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362 ROLE OF ACETYLCHOLINE IN PSYCHOSTIMULANT ADDICTION.
  1. T. Kumar1,
  2. J. A. Joyce*,
  3. N. S. Bamford*
  1. University of Washington School of Medicine, Seattle, WA
  2. *Departments of Neurology and Pediatrics, Children's Hospital and Regional Medical Center and University of Washington, Seattle, WA

Abstract

Background The basal ganglia play an important role in drug dependence. Excitatory glutamatergic projections from the cerebral cortex innervate the basal ganglia at the striatal medium spiny neuron, which also receives modulatory dopaminergic and cholinergic projections. This anatomical relationship suggests that chronic elevation of dopamine by METH may disrupt the release of both glutamate and acetylcholine (ACh). Investigations in our laboratory have demonstrated that treatment of mice with chronic METH results in a long-lasting depression of glutamate release from cortical terminals during withdrawal that is dependent on ACh. In this study, we determined how chronic METH treatment in mice changes the synthesis and activation of striatal cholinergic interneurons.

Study Design and Methods Adult C57B1/6 mice were treated with METH (20 mg/kg i.p.) or saline for 10 days. On withdrawal days 1 and 10, brain sections were immunolabeled for choline acetyltransferase (ChAT) and c-Fos. Labeled cells from three rostrocaudal levels were quantified in the dorsomedial and dorsolateral striatum and in the nucleus accumbens (NAc).

Results On withdrawal day 1, sections from METH-treated mice demonstrated only rare and poorly fluorescent ChAT immunolabeled cells. Compared to controls, c-Fos immunoreactivity was largely absent from the striatum, suggesting that chronic METH results in the depression of immediate early gene expression in both cholinergic and medium spiny neurons. On withdrawal day 10, the number of ChAT-immunostained cells in the striatum had increased but remained depressed compared with controls. Persistent depression was most prominent in the caudal striatum where ChAT-immunolabeled cells were reduced by 16.8% ± 1.6% compared to controls (p = .014). The number of immunolabeled cells for both ACh and c-Fos were also reduced in all striatal regions. This reduction was more pronounced in the caudal NAc (p = .08) and dorsolateral striatum (p = .09), but high variability between mice prevented reaching statistical significance.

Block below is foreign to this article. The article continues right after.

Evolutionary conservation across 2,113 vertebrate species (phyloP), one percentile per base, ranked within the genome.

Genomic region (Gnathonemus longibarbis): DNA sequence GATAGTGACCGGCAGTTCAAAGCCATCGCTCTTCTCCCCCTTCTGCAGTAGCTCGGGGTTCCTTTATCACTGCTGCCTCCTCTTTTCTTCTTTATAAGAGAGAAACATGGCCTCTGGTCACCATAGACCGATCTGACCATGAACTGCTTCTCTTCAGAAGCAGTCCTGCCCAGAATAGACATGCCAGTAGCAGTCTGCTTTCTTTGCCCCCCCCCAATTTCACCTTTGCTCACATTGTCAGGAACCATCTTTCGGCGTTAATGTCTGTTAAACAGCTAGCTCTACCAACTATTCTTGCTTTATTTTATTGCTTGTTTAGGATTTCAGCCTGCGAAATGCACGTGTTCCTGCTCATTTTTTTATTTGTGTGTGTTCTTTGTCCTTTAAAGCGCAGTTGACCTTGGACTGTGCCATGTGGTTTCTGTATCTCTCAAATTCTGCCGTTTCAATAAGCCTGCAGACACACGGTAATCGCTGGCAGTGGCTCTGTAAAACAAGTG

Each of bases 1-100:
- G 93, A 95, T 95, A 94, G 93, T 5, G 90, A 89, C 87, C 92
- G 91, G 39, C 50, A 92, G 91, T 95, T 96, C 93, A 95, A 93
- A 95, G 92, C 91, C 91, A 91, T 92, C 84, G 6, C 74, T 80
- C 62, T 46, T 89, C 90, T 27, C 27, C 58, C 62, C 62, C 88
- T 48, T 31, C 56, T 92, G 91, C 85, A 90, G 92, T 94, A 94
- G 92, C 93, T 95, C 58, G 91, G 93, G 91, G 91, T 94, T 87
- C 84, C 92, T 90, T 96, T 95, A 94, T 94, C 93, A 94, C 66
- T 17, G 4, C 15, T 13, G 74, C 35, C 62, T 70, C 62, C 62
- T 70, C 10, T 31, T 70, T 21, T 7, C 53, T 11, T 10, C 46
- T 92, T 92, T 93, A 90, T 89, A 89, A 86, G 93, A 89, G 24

Conclusion Our data suggest that chronic METH reduces both ACh synthesis and cholinergic activation. This reduction is likely mediated by persistent stimulation of dopamine receptors on cholinergic interneurons, ultimately leading to a reduction in striatal excitation. Future experiments will examine the effect of a drug challenge on ACh production and cholinergic activation.

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